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Hakka, Cantonese and Japanese
I read your questions on the Hakka forum and I want to answer some of your
First, the relationship of Cantonese to Hakka was not well studied in the
past. Usually the cantonese speaking peole are considered early arrivers to
Guangdong, say, before the Tang Dynasty about 1500 years ago. Hakkas, on the
other hand, are viewed as late comers, say at the end of the some Dynasty
about 800 years ago. Therefore, Hakkas are called by Cantonese as guest.
However, this model does not fit the linguistic and ethnical observations. I
find out in the past two years that Hakka and Cantonese dialects could have
been originated from a common dialect ancestor about a 1000 years ago. I am
spending my time to see how they diverged from each other. Moreover, both
Hakka and Cantonese tell that their ancestor came more or less
simultaneously to Guangdong about 800 years ago.
Therefore, the similarities between Hakka and Cantonese are not language
borrowing like English borrowing French, but of the same dialect family like
English and Dutch.
Hakka and Cantonese became rivals only recently, and the name "Hakka" could
have been a quite recent one. In my opinion, it did not appear more than 300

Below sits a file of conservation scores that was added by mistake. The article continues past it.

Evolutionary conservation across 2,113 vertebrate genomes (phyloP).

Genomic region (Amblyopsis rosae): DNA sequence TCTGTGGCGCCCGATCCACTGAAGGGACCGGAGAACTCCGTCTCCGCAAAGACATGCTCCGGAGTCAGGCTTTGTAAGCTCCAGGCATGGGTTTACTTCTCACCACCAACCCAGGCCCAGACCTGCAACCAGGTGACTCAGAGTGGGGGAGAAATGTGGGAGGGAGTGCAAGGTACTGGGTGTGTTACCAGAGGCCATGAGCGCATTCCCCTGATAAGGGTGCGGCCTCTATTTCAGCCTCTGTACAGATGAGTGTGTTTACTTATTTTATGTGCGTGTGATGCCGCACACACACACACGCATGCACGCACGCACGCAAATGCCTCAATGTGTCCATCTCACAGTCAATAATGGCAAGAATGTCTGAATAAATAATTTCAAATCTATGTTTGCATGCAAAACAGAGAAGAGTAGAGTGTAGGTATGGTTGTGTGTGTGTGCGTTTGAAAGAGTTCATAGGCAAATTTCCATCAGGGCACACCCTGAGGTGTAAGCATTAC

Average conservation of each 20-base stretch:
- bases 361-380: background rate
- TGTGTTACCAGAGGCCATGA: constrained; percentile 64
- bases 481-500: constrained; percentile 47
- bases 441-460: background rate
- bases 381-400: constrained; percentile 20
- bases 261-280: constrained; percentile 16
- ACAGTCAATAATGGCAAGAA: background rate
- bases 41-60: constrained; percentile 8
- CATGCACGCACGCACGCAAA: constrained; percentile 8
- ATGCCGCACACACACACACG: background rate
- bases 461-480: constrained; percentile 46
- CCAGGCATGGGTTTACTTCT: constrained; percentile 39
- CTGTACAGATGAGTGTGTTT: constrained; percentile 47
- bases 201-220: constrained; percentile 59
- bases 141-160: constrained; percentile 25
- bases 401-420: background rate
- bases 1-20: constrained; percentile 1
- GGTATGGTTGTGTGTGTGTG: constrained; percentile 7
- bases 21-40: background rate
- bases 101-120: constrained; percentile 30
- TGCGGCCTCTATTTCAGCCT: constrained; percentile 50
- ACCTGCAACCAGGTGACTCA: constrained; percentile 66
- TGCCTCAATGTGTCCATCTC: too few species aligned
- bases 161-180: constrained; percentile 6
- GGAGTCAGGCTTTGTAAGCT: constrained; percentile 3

years. The term "Hakka" to denote a dialect or a group of people was not
seen in book older than 300 years.
This hypothesis explain why Cantonese are not called "Hakka" even if they
came only 800 years ago to Guangdong, and why Cantonese is more similar to
Hakka than other dialects.
You can read my passage on Hakka/Cantonese linguistics I posted on 2.1.98
for more details of the dialect comparisons.
Japanese has borrowed a lot of Chinese just like English borrowing French
and Latin, but Japanese is even less realted to Chinese than English to the
Latin languages. When Japanese borrow Chinese expressions, they modify their
pronounciation to fit their phonolgical systems.
Interestingly, the vowels of modern Japanese are reduced to a, i, u, e, o;
which are exactly the case of the Hakka variant spoken in Hong Kong and
nearby areas. Therefore, when Chinese words (Kanji in Japanese) are
pronounced in hakka or Japanese, they give very similar sounds. However,
this is only viewed as a coincidence because ancient Japanese or Hakka of
other regions are not that similar. If one want to know that two languages
are similar if they are related or the result of borrowing, one can compare
the most basic words like body parts, natural object in the surrounding,
etc. then we can see that japanese is very different from any of the Chinese
Among the Chinese dialects, comparison of 200 basic words by Xu Tongqiang in
his book "Historical Linguistics" (in Chinese "Lishi Yuyanxue", Shangwu
Yinshuguan, Beijing, 1991) shows that Hakka is most similar to Cantonese.
The result of his comparison of cognates is given as following in
percentages (page 422 of the book):
MEIXIAN GUANGZHOU NANCHANG CHANGSHA SUZHOU BEIJING
XIAMEN 68 63 64 61 59 56
MEIXIAN 79 77 72 73 69
GUANGZHOU 78 76 77 74
NANCHANG 83 84 76
CHANGSHA 86 79
Moreover, we can see that Cantonese is more similar to Mandarin compared
with Hakka (Meixian) and Minnan (Xiamen). This also clarify that Cantonese
is not quite "old" as other think.